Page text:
Want to Be Sure Your Emails Get Opened? Try these ideas

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We’d like to think that everyone reads every email we send. But we all know that’s not how it works.

The reality, according to GetResponse’s latest Email Marketing Benchmarks report, is that not even one in four emails we send gets opened. In fact, in the U.S., that figure drops below one in five. But while we can live with our newsletter getting lost in some subscribers’ inboxes, we need our boss or sales lead to see that critical message.

Of course, we can’t force anyone to open an email. We can make it more likely, though, and we can also track our progress. The three factors under our control? The account we send it from, the subject line we use, and the time when we send it.

How can we use each to optimize our open rate? Let’s see what the data has to say.

Get Atop Their ‘Box

We studied send and open times across the four weeks of October 2018 and we found that of the 7M emails opened, the is relatively little variance between weeks. Nine a.m. PST, for example, remained the best time to send a Monday email across the four weeks we studied.

In fact, we found 9 a.m. to be the most popular open time for most days of the week — likely because that’s when many of us in the Pacific Time Zone get to work, and because it’s the start of the lunch hour for our friends in the Eastern Time Zone. If you’re like us, you probably respond to emails in the morning and do so again before taking a break for lunch.

What about the second most popular time? Generally speaking, it’s 6 a.m. on weekdays other than Wednesdays and Fridays, on which days noon gives morning rates a run for their money. We realized that makes sense because 6 a.m. PST is when our east-coast friends typically start their days.

With that said, our study did yield a few surprises. Would you have guessed that 6 a.m. on a Saturday is a popular time to open emails? What about 3 p.m. or 9 p.m. on a Sunday?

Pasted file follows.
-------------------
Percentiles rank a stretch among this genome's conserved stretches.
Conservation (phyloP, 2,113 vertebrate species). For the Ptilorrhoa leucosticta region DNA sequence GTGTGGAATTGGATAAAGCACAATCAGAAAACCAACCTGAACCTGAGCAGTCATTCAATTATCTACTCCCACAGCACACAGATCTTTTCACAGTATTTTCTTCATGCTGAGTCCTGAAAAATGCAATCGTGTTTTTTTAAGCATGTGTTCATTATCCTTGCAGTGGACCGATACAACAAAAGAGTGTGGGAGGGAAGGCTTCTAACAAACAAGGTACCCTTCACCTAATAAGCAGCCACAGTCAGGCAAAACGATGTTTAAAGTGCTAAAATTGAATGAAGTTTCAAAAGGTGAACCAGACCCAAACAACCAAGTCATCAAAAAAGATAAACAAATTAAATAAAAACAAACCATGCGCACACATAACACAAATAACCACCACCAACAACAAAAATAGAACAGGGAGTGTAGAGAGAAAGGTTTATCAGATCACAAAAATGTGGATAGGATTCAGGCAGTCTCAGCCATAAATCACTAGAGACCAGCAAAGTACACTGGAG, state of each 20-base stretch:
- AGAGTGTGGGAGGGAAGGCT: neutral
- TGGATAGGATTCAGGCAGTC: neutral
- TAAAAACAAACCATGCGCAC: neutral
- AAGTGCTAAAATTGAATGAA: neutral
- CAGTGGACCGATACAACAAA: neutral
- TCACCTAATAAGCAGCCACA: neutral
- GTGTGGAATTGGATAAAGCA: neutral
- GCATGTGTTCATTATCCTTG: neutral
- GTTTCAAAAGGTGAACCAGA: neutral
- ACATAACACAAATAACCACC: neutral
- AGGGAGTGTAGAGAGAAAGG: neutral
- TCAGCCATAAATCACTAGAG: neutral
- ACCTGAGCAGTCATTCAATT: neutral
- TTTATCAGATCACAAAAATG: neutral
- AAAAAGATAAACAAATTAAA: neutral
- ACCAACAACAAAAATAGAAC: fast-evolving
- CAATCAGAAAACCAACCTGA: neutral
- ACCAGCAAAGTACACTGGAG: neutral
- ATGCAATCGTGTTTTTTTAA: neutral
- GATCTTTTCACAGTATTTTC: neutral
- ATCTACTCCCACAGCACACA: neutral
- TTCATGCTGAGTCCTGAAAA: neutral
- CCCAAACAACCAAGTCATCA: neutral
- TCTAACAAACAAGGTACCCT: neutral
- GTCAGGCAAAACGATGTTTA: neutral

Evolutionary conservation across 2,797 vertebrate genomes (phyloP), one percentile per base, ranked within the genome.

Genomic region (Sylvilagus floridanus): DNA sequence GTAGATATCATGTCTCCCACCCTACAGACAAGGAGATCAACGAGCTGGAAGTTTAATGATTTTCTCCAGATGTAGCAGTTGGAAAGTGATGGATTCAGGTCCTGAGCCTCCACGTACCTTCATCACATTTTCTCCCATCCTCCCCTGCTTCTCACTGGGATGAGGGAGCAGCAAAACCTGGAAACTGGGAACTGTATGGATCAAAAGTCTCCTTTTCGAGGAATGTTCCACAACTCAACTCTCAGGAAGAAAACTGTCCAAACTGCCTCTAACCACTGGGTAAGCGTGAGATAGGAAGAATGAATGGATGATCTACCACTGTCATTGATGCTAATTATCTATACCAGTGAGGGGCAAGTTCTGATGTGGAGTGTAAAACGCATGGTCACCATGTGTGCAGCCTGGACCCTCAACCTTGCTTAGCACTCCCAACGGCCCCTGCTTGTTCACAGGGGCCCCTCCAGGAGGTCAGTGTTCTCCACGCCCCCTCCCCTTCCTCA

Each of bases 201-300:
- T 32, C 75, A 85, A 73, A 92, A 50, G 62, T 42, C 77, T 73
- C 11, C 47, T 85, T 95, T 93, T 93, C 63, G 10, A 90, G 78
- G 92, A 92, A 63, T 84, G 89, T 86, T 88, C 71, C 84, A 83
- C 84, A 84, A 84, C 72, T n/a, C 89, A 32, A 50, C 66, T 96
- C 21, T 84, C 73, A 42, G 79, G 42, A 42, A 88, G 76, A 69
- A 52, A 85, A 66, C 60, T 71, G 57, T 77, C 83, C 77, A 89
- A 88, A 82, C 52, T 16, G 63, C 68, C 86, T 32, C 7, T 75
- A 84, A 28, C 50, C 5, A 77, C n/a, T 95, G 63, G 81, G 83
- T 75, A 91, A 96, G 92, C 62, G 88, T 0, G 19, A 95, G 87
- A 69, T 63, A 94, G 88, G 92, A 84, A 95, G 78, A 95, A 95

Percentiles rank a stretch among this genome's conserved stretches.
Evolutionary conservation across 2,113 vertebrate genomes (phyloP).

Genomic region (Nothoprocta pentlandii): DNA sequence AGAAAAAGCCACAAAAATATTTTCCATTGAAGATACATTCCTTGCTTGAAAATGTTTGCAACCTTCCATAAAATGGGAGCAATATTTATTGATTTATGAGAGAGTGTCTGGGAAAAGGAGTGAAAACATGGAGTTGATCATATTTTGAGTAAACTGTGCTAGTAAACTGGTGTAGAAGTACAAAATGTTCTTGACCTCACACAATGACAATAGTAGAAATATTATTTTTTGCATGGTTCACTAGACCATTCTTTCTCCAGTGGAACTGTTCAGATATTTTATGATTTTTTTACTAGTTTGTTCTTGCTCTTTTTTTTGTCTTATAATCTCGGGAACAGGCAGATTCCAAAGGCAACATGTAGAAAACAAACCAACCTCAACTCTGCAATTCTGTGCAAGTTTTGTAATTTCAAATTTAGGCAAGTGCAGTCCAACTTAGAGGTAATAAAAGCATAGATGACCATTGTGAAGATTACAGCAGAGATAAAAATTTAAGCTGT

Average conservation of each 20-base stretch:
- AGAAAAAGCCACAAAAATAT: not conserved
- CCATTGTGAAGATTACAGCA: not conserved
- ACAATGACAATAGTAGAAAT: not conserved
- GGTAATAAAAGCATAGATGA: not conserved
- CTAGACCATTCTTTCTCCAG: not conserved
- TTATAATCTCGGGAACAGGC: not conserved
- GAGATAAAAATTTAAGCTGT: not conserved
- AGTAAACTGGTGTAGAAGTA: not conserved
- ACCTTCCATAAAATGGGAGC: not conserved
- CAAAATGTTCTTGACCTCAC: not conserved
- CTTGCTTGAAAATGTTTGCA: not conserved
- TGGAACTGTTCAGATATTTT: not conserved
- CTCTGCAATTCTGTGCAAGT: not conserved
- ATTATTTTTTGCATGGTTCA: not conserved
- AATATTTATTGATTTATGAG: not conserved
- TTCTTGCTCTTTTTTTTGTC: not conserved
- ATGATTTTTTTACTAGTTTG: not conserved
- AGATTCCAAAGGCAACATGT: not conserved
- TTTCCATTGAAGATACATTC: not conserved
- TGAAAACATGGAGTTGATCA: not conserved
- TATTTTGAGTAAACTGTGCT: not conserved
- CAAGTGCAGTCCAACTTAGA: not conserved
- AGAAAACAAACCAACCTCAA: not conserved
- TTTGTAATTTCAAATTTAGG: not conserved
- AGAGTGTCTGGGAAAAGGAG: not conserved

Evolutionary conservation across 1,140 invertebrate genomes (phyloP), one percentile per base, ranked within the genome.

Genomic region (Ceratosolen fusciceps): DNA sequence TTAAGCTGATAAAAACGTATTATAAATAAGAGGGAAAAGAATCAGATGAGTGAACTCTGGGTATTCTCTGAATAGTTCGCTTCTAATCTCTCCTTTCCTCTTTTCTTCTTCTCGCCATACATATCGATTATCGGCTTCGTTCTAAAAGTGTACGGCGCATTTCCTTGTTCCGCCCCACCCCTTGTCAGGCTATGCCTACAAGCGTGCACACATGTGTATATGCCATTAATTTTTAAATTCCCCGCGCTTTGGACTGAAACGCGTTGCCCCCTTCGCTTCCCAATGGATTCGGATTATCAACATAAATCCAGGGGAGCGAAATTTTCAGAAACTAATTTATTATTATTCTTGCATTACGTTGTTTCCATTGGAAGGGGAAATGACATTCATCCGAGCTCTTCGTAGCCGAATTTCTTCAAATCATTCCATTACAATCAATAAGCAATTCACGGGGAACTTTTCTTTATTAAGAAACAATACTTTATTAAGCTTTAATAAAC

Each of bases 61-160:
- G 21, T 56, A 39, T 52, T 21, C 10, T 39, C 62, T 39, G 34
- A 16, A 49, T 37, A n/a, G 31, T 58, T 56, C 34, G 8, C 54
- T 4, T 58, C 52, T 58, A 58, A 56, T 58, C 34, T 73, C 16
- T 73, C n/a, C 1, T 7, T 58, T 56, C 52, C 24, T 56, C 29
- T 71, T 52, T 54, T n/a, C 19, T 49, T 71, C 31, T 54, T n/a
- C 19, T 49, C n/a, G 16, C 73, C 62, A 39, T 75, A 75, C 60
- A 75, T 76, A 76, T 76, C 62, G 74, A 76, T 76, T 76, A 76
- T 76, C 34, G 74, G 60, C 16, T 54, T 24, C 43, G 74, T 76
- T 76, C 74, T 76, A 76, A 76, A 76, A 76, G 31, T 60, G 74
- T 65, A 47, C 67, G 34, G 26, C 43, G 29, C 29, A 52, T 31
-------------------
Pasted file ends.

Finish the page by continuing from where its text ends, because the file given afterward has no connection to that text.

What if you’re not working at those times? Mixmax’s “Send Later” feature has you covered. Simply click the red ‘Send Later’ button at the bottom of your email window, and either select a preset time or enter your own. You can even choose the ‘Recommended Send Time’ option that sends out the email when the recipient is most active on email. If you have never sent email to the recipient, Mixmax uses aggregate send data to recommend a send time.

Who Matters, Too

Sending emails on weekdays right before 6 a.m. or 9 a.m. PST makes sense, but what about the sender piece of the puzzle? Should John, the salesperson, send the message because he knows the lead best, or should he tap someone with a higher title to send it for him? Would sending the email from an organizational address give John’s message more authority?

Although you might assume it doesn’t much matter who on your team the email comes from, a joint study by Litmus and Fluent shows otherwise. When deciding whether to open an email, more recipients (42 percent) first check the sender’s name than either the subject line (34 percent) or preview text (24 percent). Therefore, it’s best for the sender to be someone the recipient will immediately recognize. Even though John’s boss might have a more authoritative title, the recipient is less likely to open her email because she hasn’t built trust with the lead.

Wouldn’t the lead be most likely to recognize John’s company name? Perhaps, but it’s too impersonal: Simply using a person’s name in the “send from” field instead of an entity can improve open rates by as much as 35 percent. Even in cases of company-wide announcements, such as an update to the company’s discrimination policy, it’s better to send the update from a human resources staffer’s address than from the general HR account.